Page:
Wastewater data is another example. While the CDC is able to compile data from all state and local public health departments with their own wastewater surveillance systems—and can pay Biobot to expand the surveillance network—the agency has no ability to actually require states to track COVID-19 through sewage. This lack of authority contributes to the CDC’s wastewater map still showing many empty spaces in states like Alabama and North Dakota.

The COVID-19 public health emergency

According to the Department of Health and Human Services (HHS), a federal public health emergency gives the HHS and CDC new funding for health measures and the authority to coordinate between states, among other expanded powers.

During the COVID-19 pandemic, the federal emergency was specifically used to require data collection from state health departments and individual hospitals, POLITICO reported in May. According to POLITICO, the required data includes sources that have become key to our country’s ability to track the pandemic, such as:

  • PCR test results from state and local health departments;
  • Hospital capacity information from individual healthcare facilities;
  • COVID-19 patients admitted to hospitals;
  • COVID-19 cases, deaths, and vaccination status in nursing homes.

The federal COVID-19 public health emergency is formally controlled by HHS Secretary Xavier Becerra. Becerra most recently renewed the emergency in July, with an expiration date in October. Health experts anticipate that it will be renewed again in October, because HHS has promised to give states a 60-day warning before the emergency expires and there’s been no warning for this fall. That leaves us with a new potential expiration date in January 2023.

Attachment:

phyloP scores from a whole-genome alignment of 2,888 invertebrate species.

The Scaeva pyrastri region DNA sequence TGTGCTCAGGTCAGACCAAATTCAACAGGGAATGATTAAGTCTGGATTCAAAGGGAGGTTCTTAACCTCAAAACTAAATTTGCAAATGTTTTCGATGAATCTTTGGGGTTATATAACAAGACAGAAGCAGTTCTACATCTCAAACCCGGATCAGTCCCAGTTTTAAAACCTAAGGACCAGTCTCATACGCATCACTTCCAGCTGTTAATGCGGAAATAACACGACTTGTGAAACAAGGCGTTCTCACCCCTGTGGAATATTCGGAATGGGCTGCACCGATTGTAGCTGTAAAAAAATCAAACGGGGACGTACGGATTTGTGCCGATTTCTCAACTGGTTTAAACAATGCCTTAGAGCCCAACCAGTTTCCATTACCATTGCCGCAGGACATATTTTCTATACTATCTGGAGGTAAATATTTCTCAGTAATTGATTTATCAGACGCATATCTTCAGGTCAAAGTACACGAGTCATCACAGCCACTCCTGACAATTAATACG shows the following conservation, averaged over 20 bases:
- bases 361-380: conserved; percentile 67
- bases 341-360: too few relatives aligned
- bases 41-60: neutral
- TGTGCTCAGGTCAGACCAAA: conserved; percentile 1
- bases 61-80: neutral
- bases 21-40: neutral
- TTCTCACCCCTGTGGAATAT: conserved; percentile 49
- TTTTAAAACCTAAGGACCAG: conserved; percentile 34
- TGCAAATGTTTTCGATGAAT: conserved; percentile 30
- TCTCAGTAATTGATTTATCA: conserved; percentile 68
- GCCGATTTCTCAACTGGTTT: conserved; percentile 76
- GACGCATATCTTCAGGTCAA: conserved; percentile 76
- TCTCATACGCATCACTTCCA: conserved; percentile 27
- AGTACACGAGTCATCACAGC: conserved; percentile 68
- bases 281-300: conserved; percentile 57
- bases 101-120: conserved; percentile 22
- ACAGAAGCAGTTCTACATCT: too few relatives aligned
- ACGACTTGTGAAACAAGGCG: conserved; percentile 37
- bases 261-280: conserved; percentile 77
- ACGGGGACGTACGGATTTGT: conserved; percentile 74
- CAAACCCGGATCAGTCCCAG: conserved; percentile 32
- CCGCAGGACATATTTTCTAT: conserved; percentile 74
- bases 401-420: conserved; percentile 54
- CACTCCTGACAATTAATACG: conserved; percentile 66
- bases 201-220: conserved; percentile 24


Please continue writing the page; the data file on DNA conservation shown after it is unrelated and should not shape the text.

CDC officials are seeking to permanently expand the agency’s authority to include this data collection—with a particular priority on hospitalization data. But that hasn’t happened yet, to the best of my knowledge. So, what might happen to our data when the federal emergency ends?

Most likely, metrics that the CDC currently requires from states will become voluntary. As we see right now with breakthrough cases and wastewater data, some states will probably continue reporting while others will not. Our federal data will become much more piecemeal, a patchwork of reporting for important sources such as hospitalizations and lab test results.

It’s important to note here that many states have already ended their own public health emergencies, following a trend that I covered back in February. Many of these states are now devoting fewer resources to free tests, contact tracing, case investigations, public data dashboards, and other data-related efforts than they were in prior phases of the pandemic. New York was the latest state to make such a declaration, with Governor Kathy Hochul letting her emergency powers expire last week.